phone with Alchemy Pay logo

Bank of Indonesia grants joint digital currency license for fund transfers, remittances

Alchemy Pay and Berkah Digital’s BDPAY have been issued a joint license by the Bank of Indonesia to operate fund transfers and remittances for residents.

In a statement on Alchemy Pay’s blog, the license obtained is a Payment Service Provider – License Category 3, which will allow the digital currency service providers to dabble in mainstream financial services. A quick search on the central bank’s portal reveals the license status as operational, giving the Singapore-based Alchemy Pay access to Indonesia’s financial ecosystem.

“Alchemy Pay, and fintech firm, PT Berkah Digital Pembayaran, announce that they have jointly obtained Indonesian licences issued by the Central Bank of Indonesia to operate remittances and fund transfers. These licences will greatly increase the ability for these entities to payout to end users and clients across Asia as well as reduce the operating costs of their payment services.,” the announcement read.

Alchemy Pay, founded in 2018, became a payment solutions provider that seamlessly connects users to fiat and digital currencies. Aside from providing digital payment on-and-off ramps, Alchemy Pay upped its offering with non-fungible token (NFT) checkouts to DLT-based platforms.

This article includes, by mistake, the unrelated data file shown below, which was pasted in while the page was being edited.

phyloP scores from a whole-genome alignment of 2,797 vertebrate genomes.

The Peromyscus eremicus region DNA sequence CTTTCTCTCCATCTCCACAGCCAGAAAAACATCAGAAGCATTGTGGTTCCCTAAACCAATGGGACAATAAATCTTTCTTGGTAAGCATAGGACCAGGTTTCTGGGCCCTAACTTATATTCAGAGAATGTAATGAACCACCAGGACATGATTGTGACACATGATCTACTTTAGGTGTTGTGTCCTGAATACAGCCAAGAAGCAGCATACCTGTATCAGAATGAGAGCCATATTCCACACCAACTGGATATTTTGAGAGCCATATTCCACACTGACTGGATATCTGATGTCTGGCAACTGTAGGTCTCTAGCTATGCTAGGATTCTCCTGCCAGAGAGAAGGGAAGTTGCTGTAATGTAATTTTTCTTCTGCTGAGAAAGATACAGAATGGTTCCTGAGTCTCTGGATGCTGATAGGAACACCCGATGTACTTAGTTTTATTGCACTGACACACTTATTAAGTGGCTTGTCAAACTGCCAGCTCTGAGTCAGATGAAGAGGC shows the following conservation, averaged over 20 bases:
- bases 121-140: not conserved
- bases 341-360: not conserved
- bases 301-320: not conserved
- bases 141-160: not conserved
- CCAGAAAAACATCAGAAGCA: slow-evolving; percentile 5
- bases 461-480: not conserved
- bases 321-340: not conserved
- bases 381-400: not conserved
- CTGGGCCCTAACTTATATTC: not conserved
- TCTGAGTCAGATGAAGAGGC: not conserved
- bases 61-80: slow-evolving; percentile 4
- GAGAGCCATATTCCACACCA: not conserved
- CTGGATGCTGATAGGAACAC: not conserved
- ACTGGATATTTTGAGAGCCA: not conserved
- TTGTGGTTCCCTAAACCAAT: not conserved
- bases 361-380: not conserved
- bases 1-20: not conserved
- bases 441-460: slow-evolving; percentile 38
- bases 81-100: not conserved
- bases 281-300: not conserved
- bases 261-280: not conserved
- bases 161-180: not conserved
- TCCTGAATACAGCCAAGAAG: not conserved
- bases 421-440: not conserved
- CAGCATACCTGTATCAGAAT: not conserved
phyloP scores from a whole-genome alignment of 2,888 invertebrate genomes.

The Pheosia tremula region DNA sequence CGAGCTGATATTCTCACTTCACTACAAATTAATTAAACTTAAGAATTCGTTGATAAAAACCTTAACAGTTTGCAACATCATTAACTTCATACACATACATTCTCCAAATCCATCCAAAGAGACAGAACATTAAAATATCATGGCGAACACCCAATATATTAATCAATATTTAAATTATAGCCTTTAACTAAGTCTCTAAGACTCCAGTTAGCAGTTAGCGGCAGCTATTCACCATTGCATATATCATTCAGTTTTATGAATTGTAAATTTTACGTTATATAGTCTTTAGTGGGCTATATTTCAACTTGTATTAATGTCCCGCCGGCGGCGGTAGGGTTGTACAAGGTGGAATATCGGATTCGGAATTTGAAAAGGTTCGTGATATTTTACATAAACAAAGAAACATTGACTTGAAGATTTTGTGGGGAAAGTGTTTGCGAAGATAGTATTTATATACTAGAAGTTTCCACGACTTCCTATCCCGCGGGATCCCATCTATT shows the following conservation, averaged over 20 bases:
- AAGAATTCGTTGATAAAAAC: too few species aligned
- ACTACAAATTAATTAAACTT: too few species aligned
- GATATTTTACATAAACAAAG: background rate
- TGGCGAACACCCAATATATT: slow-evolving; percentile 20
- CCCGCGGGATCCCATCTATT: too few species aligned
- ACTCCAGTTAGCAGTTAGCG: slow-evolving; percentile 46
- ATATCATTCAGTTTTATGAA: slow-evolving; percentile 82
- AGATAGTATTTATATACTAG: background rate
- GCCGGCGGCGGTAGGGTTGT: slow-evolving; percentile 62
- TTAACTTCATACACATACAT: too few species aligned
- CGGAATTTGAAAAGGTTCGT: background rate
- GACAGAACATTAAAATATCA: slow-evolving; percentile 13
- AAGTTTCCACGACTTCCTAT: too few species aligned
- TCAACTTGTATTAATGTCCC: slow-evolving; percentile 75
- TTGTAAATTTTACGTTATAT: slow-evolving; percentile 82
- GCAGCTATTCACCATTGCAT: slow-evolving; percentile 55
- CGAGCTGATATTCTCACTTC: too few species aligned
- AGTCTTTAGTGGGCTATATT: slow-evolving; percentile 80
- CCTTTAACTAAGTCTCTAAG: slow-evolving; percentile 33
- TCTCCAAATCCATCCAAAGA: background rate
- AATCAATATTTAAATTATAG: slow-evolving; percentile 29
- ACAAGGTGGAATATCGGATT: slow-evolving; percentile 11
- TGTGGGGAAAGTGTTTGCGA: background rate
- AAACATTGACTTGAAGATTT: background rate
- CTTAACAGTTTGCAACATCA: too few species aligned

It appears that the collaboration between the two entities will rely on Berkah Digital’s BDPay, which allows users to send funds to multiple accounts at significantly lower costs than conventional methods. With the ability to connect bank APIs, BDPay’s users can transfer and receive funds from over 130 banks in Indonesia with same-day transfers.

It is widely expected that a combination of their features would allow the platform’s users to purchase digital assets using fiat currencies. Alchemy Pay’s on-ramp support for Apple Pay, Google Pay, Mastercard (NASDAQ: MA), and several regional mobile wallets has been touted to present a wealth of options for Indonesians.

Sweeping changes but still running a tight ship

Indonesian financial regulators are scrambling to patch up a flawed digital currency industry that bore the brunt of Terra and FTX implosions. In order to avoid repeating the losses suffered by Indonesians, new regulations are being hurled at the ecosystem, the most poignant being the proposed classification of digital assets as securities.

“We must admit that this shift has shown a good understanding from the regulator that crypto assets are broader than just trading,” Asih Karnengsih, an executive at ABI, said.

Other changes put together by regulators include a rule for at least two-thirds of the boards of digital currency firms to be made up of Indonesians and the requirement of firms to use third-party services to store customer funds.

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